Toronto

Looking for work? These industries are hiring in Toronto during the COVID-19 pandemic

As restaurants, bars and other businesses shut their doors during the COVID-19 pandemic, laying off tens of thousands of people, there are other industries in the city looking to hire workers -- and and they're not just retail and cashier jobs.

Accounting, e-commerce and IT jobs need to be filled, recruiters say

Some companies are still hiring for a variety of professional positions, including advertising, marketing and creative roles. (Rawpixel.com / Shutterstock)

As restaurants, bars and other businesses shut their doors during the COVID-19 pandemic, laying off tens of thousands of people, there are other industries in the city looking to hire workers — and they're not just retail and cashier jobs. 

Sure, cashier positions are in abundance now at places like grocery stores, says Marc Belaiche, president of TorontoJobs.ca.

But he urges job seekers to look closely at the postings coming out of Loblaw, Amazon and other companies like them experiencing a sudden hike in demand for online sales and deliveries from people who've been told to stay at home.

"Within those [companies] you have the other support mechanisms, like accounting, operations and management, that are all needed to handle [the retail] surge," said Belaiche, whose company deals with internet recruitment and staffing within the Great Toronto Area. 

There's also been a huge uptick in IT jobs as more people are working from home, says Belaiche. 

Digital ad agencies 'doing exceptionally well'

"E-commerce focused companies and digital advertising agencies are also doing exceptionally well during this time," said Trina Boos, president of Boost Agents.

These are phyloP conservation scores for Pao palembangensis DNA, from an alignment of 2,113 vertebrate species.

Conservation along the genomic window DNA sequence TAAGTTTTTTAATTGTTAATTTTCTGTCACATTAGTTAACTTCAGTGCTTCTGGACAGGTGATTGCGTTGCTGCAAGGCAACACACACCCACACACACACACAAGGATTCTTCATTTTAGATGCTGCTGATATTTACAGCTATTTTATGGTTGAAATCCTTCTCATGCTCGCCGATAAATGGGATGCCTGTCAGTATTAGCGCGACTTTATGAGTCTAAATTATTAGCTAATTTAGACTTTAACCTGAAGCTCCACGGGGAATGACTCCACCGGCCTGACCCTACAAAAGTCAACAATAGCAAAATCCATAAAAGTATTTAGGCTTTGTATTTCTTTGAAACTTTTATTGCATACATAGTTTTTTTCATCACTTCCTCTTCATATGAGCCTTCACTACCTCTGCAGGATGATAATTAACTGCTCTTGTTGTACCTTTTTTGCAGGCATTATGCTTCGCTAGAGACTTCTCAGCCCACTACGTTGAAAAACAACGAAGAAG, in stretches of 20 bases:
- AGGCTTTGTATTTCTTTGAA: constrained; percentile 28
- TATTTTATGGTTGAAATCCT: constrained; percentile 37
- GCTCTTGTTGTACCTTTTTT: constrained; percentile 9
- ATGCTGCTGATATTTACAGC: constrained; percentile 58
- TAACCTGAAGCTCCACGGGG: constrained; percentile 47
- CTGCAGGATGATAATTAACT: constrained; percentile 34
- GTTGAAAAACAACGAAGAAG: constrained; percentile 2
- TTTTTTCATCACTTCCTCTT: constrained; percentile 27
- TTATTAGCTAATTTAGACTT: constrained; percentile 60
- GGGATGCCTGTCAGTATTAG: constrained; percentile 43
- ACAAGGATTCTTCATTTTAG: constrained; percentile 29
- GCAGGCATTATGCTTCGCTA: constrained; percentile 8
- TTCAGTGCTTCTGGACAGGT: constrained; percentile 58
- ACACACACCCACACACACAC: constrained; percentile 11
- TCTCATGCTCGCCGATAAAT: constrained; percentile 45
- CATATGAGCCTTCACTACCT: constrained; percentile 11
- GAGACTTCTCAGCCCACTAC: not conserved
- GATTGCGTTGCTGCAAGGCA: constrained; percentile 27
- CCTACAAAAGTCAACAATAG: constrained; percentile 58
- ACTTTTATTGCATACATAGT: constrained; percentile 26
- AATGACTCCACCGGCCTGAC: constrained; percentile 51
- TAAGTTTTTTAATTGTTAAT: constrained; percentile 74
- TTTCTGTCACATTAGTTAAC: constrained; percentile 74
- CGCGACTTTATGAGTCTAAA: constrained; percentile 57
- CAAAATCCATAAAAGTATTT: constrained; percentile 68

Recruiters urge people to look at the postings coming out of the food sector since grocery and delivery companies are looking for a variety of positions. (Evan Mitsui/CBC)

Boos's company recruits candidates for mid- to high-level positions in the marketing, communications, digital and creative sectors. Jobs are being posted, but she warns that there could be a lot of competition. 

"There's a lot of talent in the marketplace, really great talent ... temporarily laid off. It is a good time for companies who are looking to pick up great talent," said Boos. 

Hourly rates higher during COVID-19 pandemic

To help the thousands of servers, bartenders and cooks currently out of work, the mobile employment app Hyr is trying to connect them with businesses that have short-term needs. The company says it's taking steps to help workers in the gig economy suddenly in need of temporary work get the cash they need quickly.

The Hyr app, created in Toronto, connects businesses with workers who can fill in on a per-shift basis. It's now working to connect those let go because of COVID-19 with temporary work in other industries. (Submitted by Hyr)

"We've eliminated our service fee," said Joshua Karam, CEO at Hyr. 

"All the money that flows through Hyr goes directly into the pockets of those who need it most … They get the money deposited into their bank account within 72 hours," said Karam. 

There are more than 25,000 Canadians currently using the app and Karam says that number is growing daily. 

Some of the jobs being offered through Hyr are grocery order fillers, delivery drivers and security guard positions. 

The best part, Karam says, is that most of these gigs are receiving higher hourly pay than usual.

"We're seeing it across the board," he said. 

Walmart, Dollarama and some food-delivery companies like Goodfood announced last month that they'd be hiring more people during the COVID-19 pandemic to keep up with demand.

Recruiter tip: let people know you're out of work

The City of Toronto is also looking to bring on staff to help support six newly opened shelters for people experiencing homelessness. Duties for these positions include on-site support and cleaning. 

Meantime, if you are out of work and are planning on applying for the government's Canada Emergency Response Benefit (CERB), Belaiche says you should still let your professional circle know that you're out of a job, in case something comes up. 

He says opportunities could arise and if people know you're looking they could reach out to you directly. 

"Reconnect with old employers, former coworkers, update your resume and LinkedIn profile."  

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